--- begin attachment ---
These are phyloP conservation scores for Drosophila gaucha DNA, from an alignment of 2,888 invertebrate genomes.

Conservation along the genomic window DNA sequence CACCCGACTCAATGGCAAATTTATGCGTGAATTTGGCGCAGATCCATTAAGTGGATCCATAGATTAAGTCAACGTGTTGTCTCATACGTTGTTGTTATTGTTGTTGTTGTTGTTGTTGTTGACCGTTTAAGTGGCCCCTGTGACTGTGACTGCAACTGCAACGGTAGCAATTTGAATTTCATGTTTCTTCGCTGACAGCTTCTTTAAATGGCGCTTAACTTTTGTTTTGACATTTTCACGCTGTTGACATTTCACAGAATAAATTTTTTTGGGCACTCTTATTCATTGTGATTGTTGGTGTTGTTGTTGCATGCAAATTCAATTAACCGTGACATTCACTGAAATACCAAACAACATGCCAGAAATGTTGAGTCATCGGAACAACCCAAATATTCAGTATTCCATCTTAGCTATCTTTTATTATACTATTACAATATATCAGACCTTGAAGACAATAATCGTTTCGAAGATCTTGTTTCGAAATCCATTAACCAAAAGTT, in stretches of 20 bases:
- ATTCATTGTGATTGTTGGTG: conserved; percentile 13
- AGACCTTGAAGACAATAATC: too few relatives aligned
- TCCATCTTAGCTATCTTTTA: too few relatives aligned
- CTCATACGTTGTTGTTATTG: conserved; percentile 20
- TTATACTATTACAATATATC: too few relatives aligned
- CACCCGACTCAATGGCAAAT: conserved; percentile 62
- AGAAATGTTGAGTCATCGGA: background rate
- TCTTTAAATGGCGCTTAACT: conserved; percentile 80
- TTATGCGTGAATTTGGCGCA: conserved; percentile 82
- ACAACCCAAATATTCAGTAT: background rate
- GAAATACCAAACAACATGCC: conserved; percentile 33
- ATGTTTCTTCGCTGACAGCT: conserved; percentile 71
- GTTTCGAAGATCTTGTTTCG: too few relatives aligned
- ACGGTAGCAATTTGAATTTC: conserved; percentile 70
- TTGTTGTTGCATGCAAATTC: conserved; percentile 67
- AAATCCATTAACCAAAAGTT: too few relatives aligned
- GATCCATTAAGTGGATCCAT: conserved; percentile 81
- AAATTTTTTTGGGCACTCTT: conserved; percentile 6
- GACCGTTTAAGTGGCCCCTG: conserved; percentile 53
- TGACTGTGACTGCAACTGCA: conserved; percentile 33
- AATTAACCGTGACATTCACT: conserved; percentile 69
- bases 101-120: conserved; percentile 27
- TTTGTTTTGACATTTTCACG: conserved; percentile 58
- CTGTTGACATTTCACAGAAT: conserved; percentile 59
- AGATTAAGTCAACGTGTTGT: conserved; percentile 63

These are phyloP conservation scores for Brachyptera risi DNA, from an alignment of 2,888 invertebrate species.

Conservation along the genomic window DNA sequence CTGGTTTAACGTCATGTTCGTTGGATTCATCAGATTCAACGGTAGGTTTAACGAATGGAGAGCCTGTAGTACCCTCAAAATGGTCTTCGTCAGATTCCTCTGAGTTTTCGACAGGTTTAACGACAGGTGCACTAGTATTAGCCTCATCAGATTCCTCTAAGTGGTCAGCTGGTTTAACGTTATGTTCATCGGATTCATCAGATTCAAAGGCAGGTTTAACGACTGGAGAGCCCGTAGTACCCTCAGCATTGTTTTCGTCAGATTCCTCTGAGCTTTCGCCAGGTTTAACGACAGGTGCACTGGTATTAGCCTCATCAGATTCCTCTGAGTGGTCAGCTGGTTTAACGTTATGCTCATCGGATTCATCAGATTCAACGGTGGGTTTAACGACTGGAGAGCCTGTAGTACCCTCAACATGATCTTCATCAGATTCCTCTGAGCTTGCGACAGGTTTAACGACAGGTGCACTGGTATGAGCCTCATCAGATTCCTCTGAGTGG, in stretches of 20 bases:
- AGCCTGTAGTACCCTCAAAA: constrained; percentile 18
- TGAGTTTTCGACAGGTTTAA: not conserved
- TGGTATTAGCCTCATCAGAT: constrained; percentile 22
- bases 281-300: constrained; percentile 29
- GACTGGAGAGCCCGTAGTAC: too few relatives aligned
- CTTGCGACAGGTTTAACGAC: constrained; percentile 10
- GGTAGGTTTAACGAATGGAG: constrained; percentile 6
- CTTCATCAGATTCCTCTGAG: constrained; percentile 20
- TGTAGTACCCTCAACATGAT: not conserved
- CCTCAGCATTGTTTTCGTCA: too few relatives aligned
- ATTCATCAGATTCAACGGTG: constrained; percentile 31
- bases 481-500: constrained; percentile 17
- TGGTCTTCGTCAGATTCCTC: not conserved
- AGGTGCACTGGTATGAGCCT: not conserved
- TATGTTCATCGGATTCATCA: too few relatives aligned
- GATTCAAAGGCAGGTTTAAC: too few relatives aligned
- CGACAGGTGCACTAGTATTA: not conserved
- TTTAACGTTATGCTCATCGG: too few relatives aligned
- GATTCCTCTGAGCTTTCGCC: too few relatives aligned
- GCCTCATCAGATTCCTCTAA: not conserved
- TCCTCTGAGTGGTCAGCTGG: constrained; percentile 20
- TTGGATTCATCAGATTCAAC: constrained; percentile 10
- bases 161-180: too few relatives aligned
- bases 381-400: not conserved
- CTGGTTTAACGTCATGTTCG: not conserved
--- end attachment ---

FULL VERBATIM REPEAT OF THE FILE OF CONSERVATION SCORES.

These are phyloP conservation scores for Drosophila gaucha DNA, from an alignment of 2,888 invertebrate genomes.

Conservation along the genomic window DNA sequence CACCCGACTCAATGGCAAATTTATGCGTGAATTTGGCGCAGATCCATTAAGTGGATCCATAGATTAAGTCAACGTGTTGTCTCATACGTTGTTGTTATTGTTGTTGTTGTTGTTGTTGTTGACCGTTTAAGTGGCCCCTGTGACTGTGACTGCAACTGCAACGGTAGCAATTTGAATTTCATGTTTCTTCGCTGACAGCTTCTTTAAATGGCGCTTAACTTTTGTTTTGACATTTTCACGCTGTTGACATTTCACAGAATAAATTTTTTTGGGCACTCTTATTCATTGTGATTGTTGGTGTTGTTGTTGCATGCAAATTCAATTAACCGTGACATTCACTGAAATACCAAACAACATGCCAGAAATGTTGAGTCATCGGAACAACCCAAATATTCAGTATTCCATCTTAGCTATCTTTTATTATACTATTACAATATATCAGACCTTGAAGACAATAATCGTTTCGAAGATCTTGTTTCGAAATCCATTAACCAAAAGTT, in stretches of 20 bases:
- ATTCATTGTGATTGTTGGTG: conserved; percentile 13
- AGACCTTGAAGACAATAATC: too few relatives aligned
- TCCATCTTAGCTATCTTTTA: too few relatives aligned
- CTCATACGTTGTTGTTATTG: conserved; percentile 20
- TTATACTATTACAATATATC: too few relatives aligned
- CACCCGACTCAATGGCAAAT: conserved; percentile 62
- AGAAATGTTGAGTCATCGGA: background rate
- TCTTTAAATGGCGCTTAACT: conserved; percentile 80
- TTATGCGTGAATTTGGCGCA: conserved; percentile 82
- ACAACCCAAATATTCAGTAT: background rate
- GAAATACCAAACAACATGCC: conserved; percentile 33
- ATGTTTCTTCGCTGACAGCT: conserved; percentile 71
- GTTTCGAAGATCTTGTTTCG: too few relatives aligned
- ACGGTAGCAATTTGAATTTC: conserved; percentile 70
- TTGTTGTTGCATGCAAATTC: conserved; percentile 67
- AAATCCATTAACCAAAAGTT: too few relatives aligned
- GATCCATTAAGTGGATCCAT: conserved; percentile 81
- AAATTTTTTTGGGCACTCTT: conserved; percentile 6
- GACCGTTTAAGTGGCCCCTG: conserved; percentile 53
- TGACTGTGACTGCAACTGCA: conserved; percentile 33
- AATTAACCGTGACATTCACT: conserved; percentile 69
- bases 101-120: conserved; percentile 27
- TTTGTTTTGACATTTTCACG: conserved; percentile 58
- CTGTTGACATTTCACAGAAT: conserved; percentile 59
- AGATTAAGTCAACGTGTTGT: conserved; percentile 63

These are phyloP conservation scores for Brachyptera risi DNA, from an alignment of 2,888 invertebrate species.

Conservation along the genomic window DNA sequence CTGGTTTAACGTCATGTTCGTTGGATTCATCAGATTCAACGGTAGGTTTAACGAATGGAGAGCCTGTAGTACCCTCAAAATGGTCTTCGTCAGATTCCTCTGAGTTTTCGACAGGTTTAACGACAGGTGCACTAGTATTAGCCTCATCAGATTCCTCTAAGTGGTCAGCTGGTTTAACGTTATGTTCATCGGATTCATCAGATTCAAAGGCAGGTTTAACGACTGGAGAGCCCGTAGTACCCTCAGCATTGTTTTCGTCAGATTCCTCTGAGCTTTCGCCAGGTTTAACGACAGGTGCACTGGTATTAGCCTCATCAGATTCCTCTGAGTGGTCAGCTGGTTTAACGTTATGCTCATCGGATTCATCAGATTCAACGGTGGGTTTAACGACTGGAGAGCCTGTAGTACCCTCAACATGATCTTCATCAGATTCCTCTGAGCTTGCGACAGGTTTAACGACAGGTGCACTGGTATGAGCCTCATCAGATTCCTCTGAGTGG, in stretches of 20 bases:
- AGCCTGTAGTACCCTCAAAA: constrained; percentile 18
- TGAGTTTTCGACAGGTTTAA: not conserved
- TGGTATTAGCCTCATCAGAT: constrained; percentile 22
- bases 281-300: constrained; percentile 29
- GACTGGAGAGCCCGTAGTAC: too few relatives aligned
- CTTGCGACAGGTTTAACGAC: constrained; percentile 10
- GGTAGGTTTAACGAATGGAG: constrained; percentile 6
- CTTCATCAGATTCCTCTGAG: constrained; percentile 20
- TGTAGTACCCTCAACATGAT: not conserved
- CCTCAGCATTGTTTTCGTCA: too few relatives aligned
- ATTCATCAGATTCAACGGTG: constrained; percentile 31
- bases 481-500: constrained; percentile 17
- TGGTCTTCGTCAGATTCCTC: not conserved
- AGGTGCACTGGTATGAGCCT: not conserved
- TATGTTCATCGGATTCATCA: too few relatives aligned
- GATTCAAAGGCAGGTTTAAC: too few relatives aligned
- CGACAGGTGCACTAGTATTA: not conserved
- TTTAACGTTATGCTCATCGG: too few relatives aligned
- GATTCCTCTGAGCTTTCGCC: too few relatives aligned
- GCCTCATCAGATTCCTCTAA: not conserved
- TCCTCTGAGTGGTCAGCTGG: constrained; percentile 20
- TTGGATTCATCAGATTCAAC: constrained; percentile 10
- bases 161-180: too few relatives aligned
- bases 381-400: not conserved
- CTGGTTTAACGTCATGTTCG: not conserved